AMMAN- In an effort to offer promotional support for emerging Lebanese artists, the Beirut Art Fair took to social media and through an open call, allocated 196 various artistic submissions from all walks of life in just 4 days.

Tony Mhanna, WRAITH (Reviving Lebanon Heritage), 2019, Photography on Hahnemuhle Photo Glass Baryta, Ed 2 of 5, 120×80 cm

Of these submissions, 7 were finally chosen to be highlighted on the Fair’s social media accounts. Covering an array of art specialties, the highlighted artists are Tony Mhanna, Zeinab Khalifeh, Basile Ghosn, Lea Skayem, Salah Missi, Michelle Maluf and Camilia Salamé.

Zeinab Khalifeh, One Moment on 40 Years, 2017, Photography on Hahnemuhle Photo Rag, Ed 2 of 6, 3 AP, 50×70 cm

The initiative could not have come at a better time. After the devastating August explosion in Beirut, the ongoing economic crisis as well as the covid-19 pandemic, support for Lebanese artists is needed now more than ever. In her own words, Beirut Art Fair Founder and Director Laure d’Hauteville said the aim of this open call was to “give back confidence to the artists, to accompany them in their creation, to help them live from their art, and to develop with them international initiatives”.

Basile Ghosn, La main gauche de la nuit (torres blancas), 2019, Architectural tracing print, found glass, steel, unique piece, 106×62 cm © Aurélien Meimaris

Each of the 7 artists will be highlighted on the fair’s social media channels between December 3rd and December 9th with one day dedicated to a single artist and a single artwork. The artworks will also be available for acquisition through the Fair in an effort to support the artists. The 7 works of art explore various areas of identity, be it regional, cultural, gender and collective through a number of different media including photography, sculpture and painting.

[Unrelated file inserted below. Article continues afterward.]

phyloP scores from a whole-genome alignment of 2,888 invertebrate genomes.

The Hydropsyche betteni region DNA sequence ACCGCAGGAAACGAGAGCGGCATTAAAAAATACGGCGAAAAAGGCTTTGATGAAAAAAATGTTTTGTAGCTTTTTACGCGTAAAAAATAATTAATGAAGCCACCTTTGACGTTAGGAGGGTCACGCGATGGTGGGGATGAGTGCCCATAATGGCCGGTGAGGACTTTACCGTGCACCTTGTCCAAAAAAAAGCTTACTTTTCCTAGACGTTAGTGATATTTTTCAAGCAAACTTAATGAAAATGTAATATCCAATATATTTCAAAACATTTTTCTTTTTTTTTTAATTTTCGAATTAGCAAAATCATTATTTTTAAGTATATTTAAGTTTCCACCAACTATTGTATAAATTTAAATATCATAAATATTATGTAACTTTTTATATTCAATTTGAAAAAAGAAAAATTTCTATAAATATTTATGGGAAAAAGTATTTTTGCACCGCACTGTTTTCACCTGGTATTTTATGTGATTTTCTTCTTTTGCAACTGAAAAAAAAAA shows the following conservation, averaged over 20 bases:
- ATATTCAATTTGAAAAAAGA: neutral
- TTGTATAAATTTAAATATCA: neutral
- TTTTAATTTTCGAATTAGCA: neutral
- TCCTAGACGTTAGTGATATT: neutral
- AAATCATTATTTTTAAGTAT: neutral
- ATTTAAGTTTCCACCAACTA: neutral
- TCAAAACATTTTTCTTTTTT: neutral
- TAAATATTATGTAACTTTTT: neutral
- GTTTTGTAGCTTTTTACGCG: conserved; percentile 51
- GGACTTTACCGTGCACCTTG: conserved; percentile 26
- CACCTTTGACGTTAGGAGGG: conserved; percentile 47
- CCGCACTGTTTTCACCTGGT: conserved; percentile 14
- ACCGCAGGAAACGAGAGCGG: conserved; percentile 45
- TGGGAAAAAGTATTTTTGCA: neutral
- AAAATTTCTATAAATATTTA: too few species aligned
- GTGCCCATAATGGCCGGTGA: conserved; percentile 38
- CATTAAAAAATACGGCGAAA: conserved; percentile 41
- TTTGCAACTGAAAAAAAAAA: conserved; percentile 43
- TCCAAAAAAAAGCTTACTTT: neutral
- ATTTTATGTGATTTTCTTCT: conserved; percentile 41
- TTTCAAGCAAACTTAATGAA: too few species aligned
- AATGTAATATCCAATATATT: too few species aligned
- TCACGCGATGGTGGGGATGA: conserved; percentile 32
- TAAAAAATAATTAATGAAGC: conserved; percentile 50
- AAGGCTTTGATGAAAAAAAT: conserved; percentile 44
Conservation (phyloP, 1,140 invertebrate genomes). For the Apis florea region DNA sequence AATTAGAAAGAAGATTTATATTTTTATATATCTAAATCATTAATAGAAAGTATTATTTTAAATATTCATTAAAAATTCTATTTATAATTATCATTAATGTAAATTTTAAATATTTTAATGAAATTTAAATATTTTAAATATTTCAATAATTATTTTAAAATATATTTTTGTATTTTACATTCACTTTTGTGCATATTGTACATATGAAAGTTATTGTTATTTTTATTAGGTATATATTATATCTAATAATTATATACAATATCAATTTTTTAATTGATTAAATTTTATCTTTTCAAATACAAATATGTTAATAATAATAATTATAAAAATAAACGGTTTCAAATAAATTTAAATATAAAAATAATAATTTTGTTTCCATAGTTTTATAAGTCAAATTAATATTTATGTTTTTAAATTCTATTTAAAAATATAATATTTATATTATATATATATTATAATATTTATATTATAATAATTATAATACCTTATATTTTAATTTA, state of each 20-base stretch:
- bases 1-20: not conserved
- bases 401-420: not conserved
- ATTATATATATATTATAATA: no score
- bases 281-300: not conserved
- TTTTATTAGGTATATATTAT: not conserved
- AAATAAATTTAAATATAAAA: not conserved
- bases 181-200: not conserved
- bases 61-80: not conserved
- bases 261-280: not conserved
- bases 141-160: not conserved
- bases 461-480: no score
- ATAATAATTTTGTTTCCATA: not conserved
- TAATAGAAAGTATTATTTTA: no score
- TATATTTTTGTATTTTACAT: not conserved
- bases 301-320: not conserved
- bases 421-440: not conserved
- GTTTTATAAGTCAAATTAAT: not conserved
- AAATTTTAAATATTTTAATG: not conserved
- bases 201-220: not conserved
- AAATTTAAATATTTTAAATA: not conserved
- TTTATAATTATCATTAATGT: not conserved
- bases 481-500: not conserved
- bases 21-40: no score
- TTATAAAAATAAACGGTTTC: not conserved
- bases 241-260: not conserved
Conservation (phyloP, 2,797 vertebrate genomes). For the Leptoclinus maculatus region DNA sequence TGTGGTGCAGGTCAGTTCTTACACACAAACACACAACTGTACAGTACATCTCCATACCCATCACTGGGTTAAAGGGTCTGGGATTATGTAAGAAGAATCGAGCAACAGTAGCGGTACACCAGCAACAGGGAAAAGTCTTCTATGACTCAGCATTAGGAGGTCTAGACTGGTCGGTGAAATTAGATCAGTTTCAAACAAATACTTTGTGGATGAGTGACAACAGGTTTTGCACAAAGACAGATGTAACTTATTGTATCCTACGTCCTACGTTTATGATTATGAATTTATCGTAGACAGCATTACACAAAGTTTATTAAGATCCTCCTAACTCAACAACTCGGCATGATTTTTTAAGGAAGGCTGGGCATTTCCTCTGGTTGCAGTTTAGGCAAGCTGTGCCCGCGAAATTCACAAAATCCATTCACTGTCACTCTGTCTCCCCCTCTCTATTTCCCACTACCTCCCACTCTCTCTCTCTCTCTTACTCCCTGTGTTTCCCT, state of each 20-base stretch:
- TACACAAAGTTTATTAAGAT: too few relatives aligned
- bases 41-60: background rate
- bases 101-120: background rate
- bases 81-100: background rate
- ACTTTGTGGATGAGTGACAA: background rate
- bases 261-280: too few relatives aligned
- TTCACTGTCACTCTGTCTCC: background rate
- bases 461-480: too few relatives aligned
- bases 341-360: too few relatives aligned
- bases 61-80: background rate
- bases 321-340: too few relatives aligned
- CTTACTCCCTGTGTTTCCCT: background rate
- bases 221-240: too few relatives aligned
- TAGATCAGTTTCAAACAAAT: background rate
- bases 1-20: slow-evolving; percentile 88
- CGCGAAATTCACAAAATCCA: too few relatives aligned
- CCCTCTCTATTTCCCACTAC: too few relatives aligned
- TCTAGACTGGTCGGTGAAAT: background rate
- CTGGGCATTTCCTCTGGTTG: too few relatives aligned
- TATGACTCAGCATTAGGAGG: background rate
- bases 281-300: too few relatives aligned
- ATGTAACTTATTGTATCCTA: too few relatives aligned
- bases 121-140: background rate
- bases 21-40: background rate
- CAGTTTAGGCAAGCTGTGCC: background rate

Lea Skayem, Please Read Instructions Carefully, 2019, Photography on Epson Premium Luster, Ed 1 of 5, 29,7×42 cm

At a closer look, artist Tony Mhanna allows the ghosts of the past to come back home contrasting with Zeinab Khalifeh who in her work, immortalizes the outcasts of society and saves them from becoming ones themselves. Basile Ghosn manipulates architectural iconography and delivers image-illusions in order to re-establish a new social and aesthetic order through a work of manual composition and graphic construction. Lea Skayem explores, through her staged photographic self-portraits, the difficulties of inhabiting a woman’s body in a conservative society.

Salah Missi, Endless Loop, 2019, Charcoal on paper, Unique piece, 150×150 cm

Salah Missi’s purified charcoal denounces the corruption of leaders in the Arab world that drowns the human; here his characters, isolated from their environment, intertwine in a state of despair and powerlessness. While inspired by her Lebanese-Colombian heritage, Michelle Maluf’s tapestry combines ancestral techniques and contemporary elements in order to create a harmonious contrast of materials, allegory of the Lebanese diversity.

Michelle Maluf, Bright Side, 2019, Leather and yarn, Unique piece, 150×105 cm

Lastly, Camilia Salamé’s sculpture installation is a memorial to the Bald Ibis, a bird whose species has now disappeared after being last seen in 2015 during the destruction of Palmyra. Considered as the sacred bird that brought the olive branch to Noah after the Flood, it is a figure of the rebirth but also of the loss of cultural and natural heritage. This poetic work is an allegory of the eternal link between man and the earth.

Camila Salame, ‘Omen’ – Memorial to a lost bird, 2019, olive tree branch, brass, gold leaf on limestone, unique piece 1AP, 14x31x15 cm on variable dimensions

Dates for the 11th edition of Beirut Art Fair are yet to be determined. Follow Beirut Art Fair on Instagram and Facebook to keep up with the ongoing artist highlight campaign running until December 9th.